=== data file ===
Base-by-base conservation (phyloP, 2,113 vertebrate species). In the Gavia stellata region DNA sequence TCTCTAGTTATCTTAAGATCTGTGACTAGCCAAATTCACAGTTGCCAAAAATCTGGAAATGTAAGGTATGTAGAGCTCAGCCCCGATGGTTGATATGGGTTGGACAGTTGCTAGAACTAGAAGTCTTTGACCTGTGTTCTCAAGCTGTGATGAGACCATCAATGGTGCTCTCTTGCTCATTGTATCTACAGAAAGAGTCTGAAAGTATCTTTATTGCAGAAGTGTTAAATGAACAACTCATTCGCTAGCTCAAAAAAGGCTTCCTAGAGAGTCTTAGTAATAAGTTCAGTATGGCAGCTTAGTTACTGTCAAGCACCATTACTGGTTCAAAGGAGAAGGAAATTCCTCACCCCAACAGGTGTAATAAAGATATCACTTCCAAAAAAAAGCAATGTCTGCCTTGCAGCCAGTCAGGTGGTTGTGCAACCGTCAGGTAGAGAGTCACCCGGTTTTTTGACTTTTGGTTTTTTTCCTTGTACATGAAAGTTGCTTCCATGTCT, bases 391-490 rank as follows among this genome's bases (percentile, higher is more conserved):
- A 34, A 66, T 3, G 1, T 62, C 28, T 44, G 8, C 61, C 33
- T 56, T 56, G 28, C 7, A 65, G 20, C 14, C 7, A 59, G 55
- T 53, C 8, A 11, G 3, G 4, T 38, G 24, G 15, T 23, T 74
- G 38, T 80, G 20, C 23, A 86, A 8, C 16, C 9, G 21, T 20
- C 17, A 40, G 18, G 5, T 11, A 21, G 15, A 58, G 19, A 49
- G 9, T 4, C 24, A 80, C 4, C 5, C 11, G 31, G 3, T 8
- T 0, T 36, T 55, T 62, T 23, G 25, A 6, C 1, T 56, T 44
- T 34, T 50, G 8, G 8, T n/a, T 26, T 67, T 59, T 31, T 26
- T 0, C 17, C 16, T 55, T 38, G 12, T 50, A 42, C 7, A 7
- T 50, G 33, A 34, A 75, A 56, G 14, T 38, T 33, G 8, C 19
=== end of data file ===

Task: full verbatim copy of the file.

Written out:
Base-by-base conservation (phyloP, 2,113 vertebrate species). In the Gavia stellata region DNA sequence TCTCTAGTTATCTTAAGATCTGTGACTAGCCAAATTCACAGTTGCCAAAAATCTGGAAATGTAAGGTATGTAGAGCTCAGCCCCGATGGTTGATATGGGTTGGACAGTTGCTAGAACTAGAAGTCTTTGACCTGTGTTCTCAAGCTGTGATGAGACCATCAATGGTGCTCTCTTGCTCATTGTATCTACAGAAAGAGTCTGAAAGTATCTTTATTGCAGAAGTGTTAAATGAACAACTCATTCGCTAGCTCAAAAAAGGCTTCCTAGAGAGTCTTAGTAATAAGTTCAGTATGGCAGCTTAGTTACTGTCAAGCACCATTACTGGTTCAAAGGAGAAGGAAATTCCTCACCCCAACAGGTGTAATAAAGATATCACTTCCAAAAAAAAGCAATGTCTGCCTTGCAGCCAGTCAGGTGGTTGTGCAACCGTCAGGTAGAGAGTCACCCGGTTTTTTGACTTTTGGTTTTTTTCCTTGTACATGAAAGTTGCTTCCATGTCT, bases 391-490 rank as follows among this genome's bases (percentile, higher is more conserved):
- A 34, A 66, T 3, G 1, T 62, C 28, T 44, G 8, C 61, C 33
- T 56, T 56, G 28, C 7, A 65, G 20, C 14, C 7, A 59, G 55
- T 53, C 8, A 11, G 3, G 4, T 38, G 24, G 15, T 23, T 74
- G 38, T 80, G 20, C 23, A 86, A 8, C 16, C 9, G 21, T 20
- C 17, A 40, G 18, G 5, T 11, A 21, G 15, A 58, G 19, A 49
- G 9, T 4, C 24, A 80, C 4, C 5, C 11, G 31, G 3, T 8
- T 0, T 36, T 55, T 62, T 23, G 25, A 6, C 1, T 56, T 44
- T 34, T 50, G 8, G 8, T n/a, T 26, T 67, T 59, T 31, T 26
- T 0, C 17, C 16, T 55, T 38, G 12, T 50, A 42, C 7, A 7
- T 50, G 33, A 34, A 75, A 56, G 14, T 38, T 33, G 8, C 19